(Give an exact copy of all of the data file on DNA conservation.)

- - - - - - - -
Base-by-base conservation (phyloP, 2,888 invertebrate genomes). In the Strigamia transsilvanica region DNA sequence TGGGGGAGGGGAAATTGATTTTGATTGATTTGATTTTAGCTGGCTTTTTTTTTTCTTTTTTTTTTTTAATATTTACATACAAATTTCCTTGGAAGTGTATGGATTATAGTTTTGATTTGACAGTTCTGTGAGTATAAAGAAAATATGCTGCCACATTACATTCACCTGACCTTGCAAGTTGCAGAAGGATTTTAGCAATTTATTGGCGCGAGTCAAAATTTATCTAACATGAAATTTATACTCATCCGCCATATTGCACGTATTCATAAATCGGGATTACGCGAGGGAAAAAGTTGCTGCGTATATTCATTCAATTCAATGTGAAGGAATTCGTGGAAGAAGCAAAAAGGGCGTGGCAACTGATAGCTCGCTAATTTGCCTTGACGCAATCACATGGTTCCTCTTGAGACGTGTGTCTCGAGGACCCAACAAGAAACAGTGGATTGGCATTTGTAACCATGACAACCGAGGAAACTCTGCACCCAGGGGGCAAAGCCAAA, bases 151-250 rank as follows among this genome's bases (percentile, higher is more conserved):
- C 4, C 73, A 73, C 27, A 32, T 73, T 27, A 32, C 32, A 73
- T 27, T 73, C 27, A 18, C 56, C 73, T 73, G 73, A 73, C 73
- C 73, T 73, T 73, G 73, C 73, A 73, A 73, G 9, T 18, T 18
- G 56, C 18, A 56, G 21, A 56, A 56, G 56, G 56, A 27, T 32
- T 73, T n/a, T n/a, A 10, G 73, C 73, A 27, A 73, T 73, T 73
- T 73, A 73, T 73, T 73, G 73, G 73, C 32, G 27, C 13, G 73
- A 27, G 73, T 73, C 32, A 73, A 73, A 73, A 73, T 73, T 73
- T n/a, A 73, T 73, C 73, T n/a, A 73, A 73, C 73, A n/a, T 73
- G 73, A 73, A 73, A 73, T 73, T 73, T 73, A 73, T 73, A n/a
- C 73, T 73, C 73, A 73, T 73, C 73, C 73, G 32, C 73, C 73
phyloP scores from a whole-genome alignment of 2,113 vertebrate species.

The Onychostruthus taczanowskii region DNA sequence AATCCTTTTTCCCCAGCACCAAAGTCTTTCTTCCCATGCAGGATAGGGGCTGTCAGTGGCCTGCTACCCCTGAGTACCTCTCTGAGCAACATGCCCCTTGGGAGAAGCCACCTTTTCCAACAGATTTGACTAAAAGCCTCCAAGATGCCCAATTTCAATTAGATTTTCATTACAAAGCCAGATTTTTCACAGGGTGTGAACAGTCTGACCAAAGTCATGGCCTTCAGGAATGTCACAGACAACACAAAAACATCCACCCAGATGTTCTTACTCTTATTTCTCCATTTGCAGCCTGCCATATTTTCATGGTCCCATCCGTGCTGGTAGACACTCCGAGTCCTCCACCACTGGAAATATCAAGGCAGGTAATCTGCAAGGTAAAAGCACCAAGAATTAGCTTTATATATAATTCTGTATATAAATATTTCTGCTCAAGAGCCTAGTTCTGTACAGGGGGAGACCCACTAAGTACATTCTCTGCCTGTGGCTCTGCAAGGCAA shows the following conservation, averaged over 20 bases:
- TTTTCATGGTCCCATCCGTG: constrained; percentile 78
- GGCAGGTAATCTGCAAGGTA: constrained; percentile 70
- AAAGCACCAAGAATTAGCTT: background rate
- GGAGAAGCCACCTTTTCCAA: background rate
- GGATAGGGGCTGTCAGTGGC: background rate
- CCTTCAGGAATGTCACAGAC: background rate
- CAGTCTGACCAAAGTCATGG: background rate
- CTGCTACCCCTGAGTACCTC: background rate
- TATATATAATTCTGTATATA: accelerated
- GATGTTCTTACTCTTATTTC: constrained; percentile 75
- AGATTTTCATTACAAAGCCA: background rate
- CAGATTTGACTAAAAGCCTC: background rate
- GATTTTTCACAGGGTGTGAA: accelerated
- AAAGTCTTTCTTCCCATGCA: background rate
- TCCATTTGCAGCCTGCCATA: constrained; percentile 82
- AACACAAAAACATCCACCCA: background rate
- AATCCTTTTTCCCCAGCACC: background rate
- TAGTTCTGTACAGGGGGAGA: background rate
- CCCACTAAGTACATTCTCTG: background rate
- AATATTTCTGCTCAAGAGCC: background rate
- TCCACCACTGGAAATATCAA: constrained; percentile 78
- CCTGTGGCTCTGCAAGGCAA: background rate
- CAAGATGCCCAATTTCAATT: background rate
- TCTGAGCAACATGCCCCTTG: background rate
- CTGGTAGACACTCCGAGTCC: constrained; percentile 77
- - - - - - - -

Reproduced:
Base-by-base conservation (phyloP, 2,888 invertebrate genomes). In the Strigamia transsilvanica region DNA sequence TGGGGGAGGGGAAATTGATTTTGATTGATTTGATTTTAGCTGGCTTTTTTTTTTCTTTTTTTTTTTTAATATTTACATACAAATTTCCTTGGAAGTGTATGGATTATAGTTTTGATTTGACAGTTCTGTGAGTATAAAGAAAATATGCTGCCACATTACATTCACCTGACCTTGCAAGTTGCAGAAGGATTTTAGCAATTTATTGGCGCGAGTCAAAATTTATCTAACATGAAATTTATACTCATCCGCCATATTGCACGTATTCATAAATCGGGATTACGCGAGGGAAAAAGTTGCTGCGTATATTCATTCAATTCAATGTGAAGGAATTCGTGGAAGAAGCAAAAAGGGCGTGGCAACTGATAGCTCGCTAATTTGCCTTGACGCAATCACATGGTTCCTCTTGAGACGTGTGTCTCGAGGACCCAACAAGAAACAGTGGATTGGCATTTGTAACCATGACAACCGAGGAAACTCTGCACCCAGGGGGCAAAGCCAAA, bases 151-250 rank as follows among this genome's bases (percentile, higher is more conserved):
- C 4, C 73, A 73, C 27, A 32, T 73, T 27, A 32, C 32, A 73
- T 27, T 73, C 27, A 18, C 56, C 73, T 73, G 73, A 73, C 73
- C 73, T 73, T 73, G 73, C 73, A 73, A 73, G 9, T 18, T 18
- G 56, C 18, A 56, G 21, A 56, A 56, G 56, G 56, A 27, T 32
- T 73, T n/a, T n/a, A 10, G 73, C 73, A 27, A 73, T 73, T 73
- T 73, A 73, T 73, T 73, G 73, G 73, C 32, G 27, C 13, G 73
- A 27, G 73, T 73, C 32, A 73, A 73, A 73, A 73, T 73, T 73
- T n/a, A 73, T 73, C 73, T n/a, A 73, A 73, C 73, A n/a, T 73
- G 73, A 73, A 73, A 73, T 73, T 73, T 73, A 73, T 73, A n/a
- C 73, T 73, C 73, A 73, T 73, C 73, C 73, G 32, C 73, C 73
phyloP scores from a whole-genome alignment of 2,113 vertebrate species.

The Onychostruthus taczanowskii region DNA sequence AATCCTTTTTCCCCAGCACCAAAGTCTTTCTTCCCATGCAGGATAGGGGCTGTCAGTGGCCTGCTACCCCTGAGTACCTCTCTGAGCAACATGCCCCTTGGGAGAAGCCACCTTTTCCAACAGATTTGACTAAAAGCCTCCAAGATGCCCAATTTCAATTAGATTTTCATTACAAAGCCAGATTTTTCACAGGGTGTGAACAGTCTGACCAAAGTCATGGCCTTCAGGAATGTCACAGACAACACAAAAACATCCACCCAGATGTTCTTACTCTTATTTCTCCATTTGCAGCCTGCCATATTTTCATGGTCCCATCCGTGCTGGTAGACACTCCGAGTCCTCCACCACTGGAAATATCAAGGCAGGTAATCTGCAAGGTAAAAGCACCAAGAATTAGCTTTATATATAATTCTGTATATAAATATTTCTGCTCAAGAGCCTAGTTCTGTACAGGGGGAGACCCACTAAGTACATTCTCTGCCTGTGGCTCTGCAAGGCAA shows the following conservation, averaged over 20 bases:
- TTTTCATGGTCCCATCCGTG: constrained; percentile 78
- GGCAGGTAATCTGCAAGGTA: constrained; percentile 70
- AAAGCACCAAGAATTAGCTT: background rate
- GGAGAAGCCACCTTTTCCAA: background rate
- GGATAGGGGCTGTCAGTGGC: background rate
- CCTTCAGGAATGTCACAGAC: background rate
- CAGTCTGACCAAAGTCATGG: background rate
- CTGCTACCCCTGAGTACCTC: background rate
- TATATATAATTCTGTATATA: accelerated
- GATGTTCTTACTCTTATTTC: constrained; percentile 75
- AGATTTTCATTACAAAGCCA: background rate
- CAGATTTGACTAAAAGCCTC: background rate
- GATTTTTCACAGGGTGTGAA: accelerated
- AAAGTCTTTCTTCCCATGCA: background rate
- TCCATTTGCAGCCTGCCATA: constrained; percentile 82
- AACACAAAAACATCCACCCA: background rate
- AATCCTTTTTCCCCAGCACC: background rate
- TAGTTCTGTACAGGGGGAGA: background rate
- CCCACTAAGTACATTCTCTG: background rate
- AATATTTCTGCTCAAGAGCC: background rate
- TCCACCACTGGAAATATCAA: constrained; percentile 78
- CCTGTGGCTCTGCAAGGCAA: background rate
- CAAGATGCCCAATTTCAATT: background rate
- TCTGAGCAACATGCCCCTTG: background rate
- CTGGTAGACACTCCGAGTCC: constrained; percentile 77